Im Sang-soo‘s The Housemaid (IFC Films, 1.21) is a remake of Kim Ki-young’s 1960 Korean original. The consensus about the newbie at last May’s Cannes Film Festival seemed to be that the older film is better. I’ve never seen the original so that left me out. Ki-young’s film is said to be more Bunuelian with the housemaid acting in a devious and manipulative fashion. She’s much more the victim in the version I saw.

In my 5.13 review I described Sang-soo’s version as “a sexual hothouse melodrama made in the spirit of Claude Chabrol and Brian DePalma. By this I mean that The Housemaid (a) is about dark currents in a perverse well-to-do family and (b) has been made with a highly polished, primary-color sensibility that underlines every plot point and mood pocket, and ends on a note of flamboyance if not insanity that’s more about the director being in love with how it looks than anything else.

“I wasn’t entirely floored, just as I’ve never been that wild about DePalma’s more excessive exercises. Some of what happens in the second half is broad and lurid, and then the stops are really pulled out in the second-to-last scene. But Sang-soo Im (The President’s Last Bang) is a formidable pro, and the cast — especially Do-yeon Jeon, the female lead — give assured high-style performances. That’s the brush this film was made with, and you can either roll with this type of thing or not. I was down with it for the most part. I didn’t fight it, I mean.”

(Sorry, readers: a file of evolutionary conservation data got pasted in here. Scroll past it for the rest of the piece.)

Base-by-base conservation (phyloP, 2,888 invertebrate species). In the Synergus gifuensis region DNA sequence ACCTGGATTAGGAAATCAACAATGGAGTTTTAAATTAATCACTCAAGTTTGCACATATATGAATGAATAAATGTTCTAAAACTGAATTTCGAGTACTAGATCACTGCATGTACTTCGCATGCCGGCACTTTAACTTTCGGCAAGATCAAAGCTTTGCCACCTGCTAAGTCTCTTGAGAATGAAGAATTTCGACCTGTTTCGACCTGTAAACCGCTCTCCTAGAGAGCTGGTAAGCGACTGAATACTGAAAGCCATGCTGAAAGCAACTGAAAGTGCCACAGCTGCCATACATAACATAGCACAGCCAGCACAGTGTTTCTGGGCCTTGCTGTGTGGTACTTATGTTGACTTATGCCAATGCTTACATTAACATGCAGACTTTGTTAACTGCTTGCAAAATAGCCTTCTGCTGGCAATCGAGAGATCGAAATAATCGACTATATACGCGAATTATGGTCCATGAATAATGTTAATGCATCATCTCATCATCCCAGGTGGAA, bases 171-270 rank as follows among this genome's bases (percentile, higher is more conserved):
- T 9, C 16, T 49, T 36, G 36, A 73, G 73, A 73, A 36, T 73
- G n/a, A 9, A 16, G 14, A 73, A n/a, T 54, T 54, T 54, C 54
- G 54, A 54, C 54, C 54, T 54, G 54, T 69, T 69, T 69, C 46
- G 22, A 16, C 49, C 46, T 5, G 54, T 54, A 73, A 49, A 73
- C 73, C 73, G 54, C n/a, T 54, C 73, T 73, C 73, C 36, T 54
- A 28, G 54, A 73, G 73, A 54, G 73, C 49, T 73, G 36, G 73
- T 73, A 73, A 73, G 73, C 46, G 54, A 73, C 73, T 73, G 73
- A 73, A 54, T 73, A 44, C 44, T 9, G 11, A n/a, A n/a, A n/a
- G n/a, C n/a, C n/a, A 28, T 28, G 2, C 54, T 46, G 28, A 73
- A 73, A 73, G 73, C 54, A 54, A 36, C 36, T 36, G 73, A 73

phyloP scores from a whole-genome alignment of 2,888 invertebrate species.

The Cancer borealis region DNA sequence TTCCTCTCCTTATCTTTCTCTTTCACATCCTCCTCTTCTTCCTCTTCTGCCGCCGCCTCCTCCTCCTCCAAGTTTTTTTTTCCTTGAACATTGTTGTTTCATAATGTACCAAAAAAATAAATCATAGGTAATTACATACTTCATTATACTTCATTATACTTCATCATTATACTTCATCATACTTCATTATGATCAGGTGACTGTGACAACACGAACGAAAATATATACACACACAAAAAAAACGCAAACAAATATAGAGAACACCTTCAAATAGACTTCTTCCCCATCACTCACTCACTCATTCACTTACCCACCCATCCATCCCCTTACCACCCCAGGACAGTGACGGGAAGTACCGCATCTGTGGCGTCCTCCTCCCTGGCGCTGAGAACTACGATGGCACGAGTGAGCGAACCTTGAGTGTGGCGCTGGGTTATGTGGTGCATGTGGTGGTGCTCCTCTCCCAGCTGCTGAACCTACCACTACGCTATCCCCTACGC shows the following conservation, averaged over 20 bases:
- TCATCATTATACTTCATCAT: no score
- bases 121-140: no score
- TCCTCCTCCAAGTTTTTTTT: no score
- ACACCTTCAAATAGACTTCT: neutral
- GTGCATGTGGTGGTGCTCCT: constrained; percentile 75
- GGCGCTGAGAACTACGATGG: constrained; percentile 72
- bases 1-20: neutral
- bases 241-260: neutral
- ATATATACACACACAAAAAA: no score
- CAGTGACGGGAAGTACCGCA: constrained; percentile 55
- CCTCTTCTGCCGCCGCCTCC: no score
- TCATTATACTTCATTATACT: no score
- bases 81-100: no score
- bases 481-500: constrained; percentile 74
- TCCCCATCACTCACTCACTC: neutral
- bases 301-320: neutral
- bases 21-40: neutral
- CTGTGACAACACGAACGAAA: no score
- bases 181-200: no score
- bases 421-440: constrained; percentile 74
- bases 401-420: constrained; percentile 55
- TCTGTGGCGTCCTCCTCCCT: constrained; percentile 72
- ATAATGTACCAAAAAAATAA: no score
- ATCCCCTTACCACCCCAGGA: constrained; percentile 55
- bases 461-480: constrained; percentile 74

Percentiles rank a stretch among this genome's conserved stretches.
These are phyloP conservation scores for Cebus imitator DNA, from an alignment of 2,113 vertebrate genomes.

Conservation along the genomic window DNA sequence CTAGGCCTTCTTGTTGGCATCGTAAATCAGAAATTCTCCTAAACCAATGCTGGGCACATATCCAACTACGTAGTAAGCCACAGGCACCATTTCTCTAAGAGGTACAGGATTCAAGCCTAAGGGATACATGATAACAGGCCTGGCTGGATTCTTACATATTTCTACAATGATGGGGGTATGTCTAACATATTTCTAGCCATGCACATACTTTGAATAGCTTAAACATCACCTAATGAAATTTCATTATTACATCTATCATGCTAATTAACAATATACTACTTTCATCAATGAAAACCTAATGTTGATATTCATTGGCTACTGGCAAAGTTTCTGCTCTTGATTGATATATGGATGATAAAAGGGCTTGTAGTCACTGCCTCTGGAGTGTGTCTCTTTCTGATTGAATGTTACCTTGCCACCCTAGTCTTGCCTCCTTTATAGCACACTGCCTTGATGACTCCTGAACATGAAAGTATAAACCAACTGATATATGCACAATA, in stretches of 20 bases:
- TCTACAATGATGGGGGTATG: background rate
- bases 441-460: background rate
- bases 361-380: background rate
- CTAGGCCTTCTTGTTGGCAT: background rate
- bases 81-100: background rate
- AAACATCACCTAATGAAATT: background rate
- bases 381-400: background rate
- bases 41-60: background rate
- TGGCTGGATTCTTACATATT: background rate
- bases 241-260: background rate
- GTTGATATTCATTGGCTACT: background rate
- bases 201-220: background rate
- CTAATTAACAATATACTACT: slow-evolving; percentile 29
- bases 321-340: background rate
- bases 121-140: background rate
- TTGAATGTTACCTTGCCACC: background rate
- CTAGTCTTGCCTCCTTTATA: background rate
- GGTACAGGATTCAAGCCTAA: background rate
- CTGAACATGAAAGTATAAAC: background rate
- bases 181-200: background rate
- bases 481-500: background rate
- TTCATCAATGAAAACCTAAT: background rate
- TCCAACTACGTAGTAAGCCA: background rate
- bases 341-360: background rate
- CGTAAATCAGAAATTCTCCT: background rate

I’m sure that a DVD version of the 1960 original is available somewhere, but I don’t see it on Amazon.

The new Housemaid opens on Friday, 1.21 in NYC. It expands nationwide beginning 1.28. It will also be available on demand beginning 1.26 via Comcast, Cox, Cablevision, Time Warner, Bright House, Charter and Insight.